"United as Five"

Nine-year-old Chen Wu had his nose pressed up against the grimy windows of the store, peering eagerly inside and feasting his eyes on the shop's display. On a small stand sat a brand-new polished silver typewriter, announcing its presence for the world to see. And though Chen had most definitely heard of typewriters before, he'd never actually had the opportunity to see one with his own eyes.

"Hey, you!" Suddenly the store's door was thrust open, and Chen heard the tiny tinkle of its bell. From inside, a man dressed in what passed as nice clothes stormed out and advanced towards the boy. Startled, Chen took a step back.

"I—I just—"

"I don't want to hear it, boy!" the man hollered, stepping closer towards Chen, who, despite himself, kept retreating. "I'm sick and tired of people like you hanging around the shop all the time! Get lost!"

Chen's mouth fell open in astonishment, and, stunned, he shook his head. "No—it's—sir, I haven't done anything!" he protested. "I just wanted to see—"

But the man just scoffed. "You haven't done anything? Please." The man kept stepping towards the nine-year-old, forcing him to back up into a corner, where the typewriter shop met another building.

"I just wanted to see how it worked!" Chen cried. "I thought I could—"

But, far too quickly for Chen to see, the man's hand shot out and landed a stinging blow on the boy's cheek. Chen cried out and clapped a hand to his burning cheek, his cry a mixture of pain and complete shock. He searched the man's eyes helplessly, his own gaze filled with betrayed confusion. What did I do wrong?

The man just scoffed. "Get away from here," he said dangerously, in a low voice, and Chen flinched but didn't run.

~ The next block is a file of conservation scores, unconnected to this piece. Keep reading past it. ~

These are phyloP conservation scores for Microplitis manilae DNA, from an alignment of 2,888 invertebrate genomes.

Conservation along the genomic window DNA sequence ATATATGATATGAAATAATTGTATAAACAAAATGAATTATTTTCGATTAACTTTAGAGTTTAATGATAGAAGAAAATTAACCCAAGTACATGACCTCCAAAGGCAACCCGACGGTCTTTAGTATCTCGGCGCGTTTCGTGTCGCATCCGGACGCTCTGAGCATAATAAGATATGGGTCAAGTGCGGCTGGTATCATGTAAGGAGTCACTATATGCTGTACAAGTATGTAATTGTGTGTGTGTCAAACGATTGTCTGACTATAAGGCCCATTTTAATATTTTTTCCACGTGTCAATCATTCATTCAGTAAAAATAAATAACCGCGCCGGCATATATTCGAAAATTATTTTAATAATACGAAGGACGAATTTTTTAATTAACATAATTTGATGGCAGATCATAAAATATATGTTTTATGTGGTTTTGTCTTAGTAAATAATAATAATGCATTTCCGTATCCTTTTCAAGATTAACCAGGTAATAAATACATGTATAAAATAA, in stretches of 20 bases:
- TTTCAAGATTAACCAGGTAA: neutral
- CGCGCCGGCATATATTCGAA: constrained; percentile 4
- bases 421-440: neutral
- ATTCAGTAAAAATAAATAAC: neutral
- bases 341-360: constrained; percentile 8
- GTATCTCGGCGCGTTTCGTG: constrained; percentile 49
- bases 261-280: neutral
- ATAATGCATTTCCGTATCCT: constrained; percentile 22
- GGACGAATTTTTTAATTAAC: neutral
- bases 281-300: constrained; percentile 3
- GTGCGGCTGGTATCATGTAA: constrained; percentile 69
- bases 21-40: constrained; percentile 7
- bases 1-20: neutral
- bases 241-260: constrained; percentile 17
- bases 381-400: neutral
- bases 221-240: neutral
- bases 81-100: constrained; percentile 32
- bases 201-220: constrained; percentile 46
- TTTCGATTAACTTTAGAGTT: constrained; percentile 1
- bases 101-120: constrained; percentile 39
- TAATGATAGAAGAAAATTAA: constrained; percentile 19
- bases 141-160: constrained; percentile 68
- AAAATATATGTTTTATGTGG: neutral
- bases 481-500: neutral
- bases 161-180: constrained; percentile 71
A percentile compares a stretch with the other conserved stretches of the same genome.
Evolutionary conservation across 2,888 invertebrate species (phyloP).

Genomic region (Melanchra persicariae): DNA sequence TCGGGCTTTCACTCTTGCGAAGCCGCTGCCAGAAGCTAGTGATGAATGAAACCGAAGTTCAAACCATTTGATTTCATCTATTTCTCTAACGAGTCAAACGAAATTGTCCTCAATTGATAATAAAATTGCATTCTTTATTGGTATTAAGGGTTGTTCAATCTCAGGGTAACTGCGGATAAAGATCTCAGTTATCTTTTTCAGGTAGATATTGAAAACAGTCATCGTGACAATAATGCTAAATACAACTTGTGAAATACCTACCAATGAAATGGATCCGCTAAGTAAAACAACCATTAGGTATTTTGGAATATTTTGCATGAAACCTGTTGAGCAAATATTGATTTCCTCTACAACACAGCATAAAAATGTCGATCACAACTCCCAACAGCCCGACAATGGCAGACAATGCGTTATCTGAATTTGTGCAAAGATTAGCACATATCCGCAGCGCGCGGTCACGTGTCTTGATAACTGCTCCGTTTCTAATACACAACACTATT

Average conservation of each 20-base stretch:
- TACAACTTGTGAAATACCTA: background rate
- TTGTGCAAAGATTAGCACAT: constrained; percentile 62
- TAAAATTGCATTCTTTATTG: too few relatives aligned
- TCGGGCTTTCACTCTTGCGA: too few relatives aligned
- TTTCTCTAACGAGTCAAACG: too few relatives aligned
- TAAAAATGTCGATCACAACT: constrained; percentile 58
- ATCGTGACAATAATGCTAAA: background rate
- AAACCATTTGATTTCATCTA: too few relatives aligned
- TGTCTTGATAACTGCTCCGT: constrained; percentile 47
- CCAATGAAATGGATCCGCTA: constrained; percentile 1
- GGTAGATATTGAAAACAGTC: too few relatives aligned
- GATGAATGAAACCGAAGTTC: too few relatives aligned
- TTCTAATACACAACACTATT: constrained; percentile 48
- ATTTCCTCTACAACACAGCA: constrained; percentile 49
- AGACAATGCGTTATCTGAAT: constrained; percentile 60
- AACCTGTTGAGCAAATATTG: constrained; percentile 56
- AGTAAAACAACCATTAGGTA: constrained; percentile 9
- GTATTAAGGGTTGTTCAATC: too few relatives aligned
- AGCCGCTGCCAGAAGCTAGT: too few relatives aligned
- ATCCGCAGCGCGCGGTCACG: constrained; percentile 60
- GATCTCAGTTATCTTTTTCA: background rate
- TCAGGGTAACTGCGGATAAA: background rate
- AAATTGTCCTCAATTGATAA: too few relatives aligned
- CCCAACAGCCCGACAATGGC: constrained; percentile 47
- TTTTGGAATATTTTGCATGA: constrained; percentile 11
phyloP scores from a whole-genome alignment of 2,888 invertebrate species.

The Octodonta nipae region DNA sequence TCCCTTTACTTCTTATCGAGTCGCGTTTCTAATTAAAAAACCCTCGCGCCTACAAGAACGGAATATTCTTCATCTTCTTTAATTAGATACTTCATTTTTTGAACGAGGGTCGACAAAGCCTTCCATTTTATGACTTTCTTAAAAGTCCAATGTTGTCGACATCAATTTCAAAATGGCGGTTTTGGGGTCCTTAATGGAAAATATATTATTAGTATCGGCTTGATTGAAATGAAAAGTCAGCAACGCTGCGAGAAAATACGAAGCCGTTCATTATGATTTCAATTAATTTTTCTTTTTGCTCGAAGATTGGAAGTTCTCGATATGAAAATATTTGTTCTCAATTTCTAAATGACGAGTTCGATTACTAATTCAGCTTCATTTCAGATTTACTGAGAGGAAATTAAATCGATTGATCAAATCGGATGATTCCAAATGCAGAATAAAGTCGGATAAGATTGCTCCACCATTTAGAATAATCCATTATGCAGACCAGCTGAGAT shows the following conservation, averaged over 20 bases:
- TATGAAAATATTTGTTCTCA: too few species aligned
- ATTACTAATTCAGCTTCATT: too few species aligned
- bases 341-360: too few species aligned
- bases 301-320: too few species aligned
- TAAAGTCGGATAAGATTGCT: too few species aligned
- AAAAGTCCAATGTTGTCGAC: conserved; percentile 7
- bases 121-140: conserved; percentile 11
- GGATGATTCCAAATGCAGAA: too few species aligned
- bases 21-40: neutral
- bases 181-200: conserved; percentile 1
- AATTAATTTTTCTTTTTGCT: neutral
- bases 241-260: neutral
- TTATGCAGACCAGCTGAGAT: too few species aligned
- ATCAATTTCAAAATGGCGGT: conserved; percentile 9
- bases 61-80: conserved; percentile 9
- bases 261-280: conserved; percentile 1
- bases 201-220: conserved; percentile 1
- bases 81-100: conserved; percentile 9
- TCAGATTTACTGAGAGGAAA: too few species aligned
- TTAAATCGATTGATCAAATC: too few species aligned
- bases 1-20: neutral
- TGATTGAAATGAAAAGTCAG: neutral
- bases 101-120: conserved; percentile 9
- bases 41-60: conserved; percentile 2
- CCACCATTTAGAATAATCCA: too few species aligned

"I'm not doing anything!" he protested again, a note of desperation creeping into his voice. "I swear, I'm not—"

Suddenly the man's hands were tight around Chen's collar, and he let out a sudden, involuntary gasp. With a sudden thrust, the man forced Chen backwards, throwing him, hard, into the brick wall. Another slap landed on Chen's cheek, but this time the boy didn't cry out; he gritted his teeth and squeezed his eyes shut to prevent himself from letting even a gasp escape his lips.

Suddenly the man was crouching down and looking Chen dead in the eye. "Run," he ordered in a whisper, a single, hissed syllable.

And Chen ran.

He didn't even know why he was running; he wasn't really afraid of that shopkeeper or his slaps. And Chen desperately, desperately wanted to examine the typewriters and puzzle out how they worked. But there was no way, really, that he could keep fighting, or even possibly win this battle.

That wasn't to say that Chen didn't intend to come back to the store. He'd come back that night, of course, when the store was closed. With a candle stub, if he could manage to steal one and light it. Maybe he'd even be able to pick the store's lock and get inside, and—would he dare?—touch the typewriter.

At that, Chen's mind started racing along with his body, as he hurtled down a thin alley away from the stationary store. Maybe, if he got inside, he could even find time to dismantle one of the typewriters. The store opened at six o'clock in the morning, Chen knew, so if he wanted to allot himself a good three hours to experiment…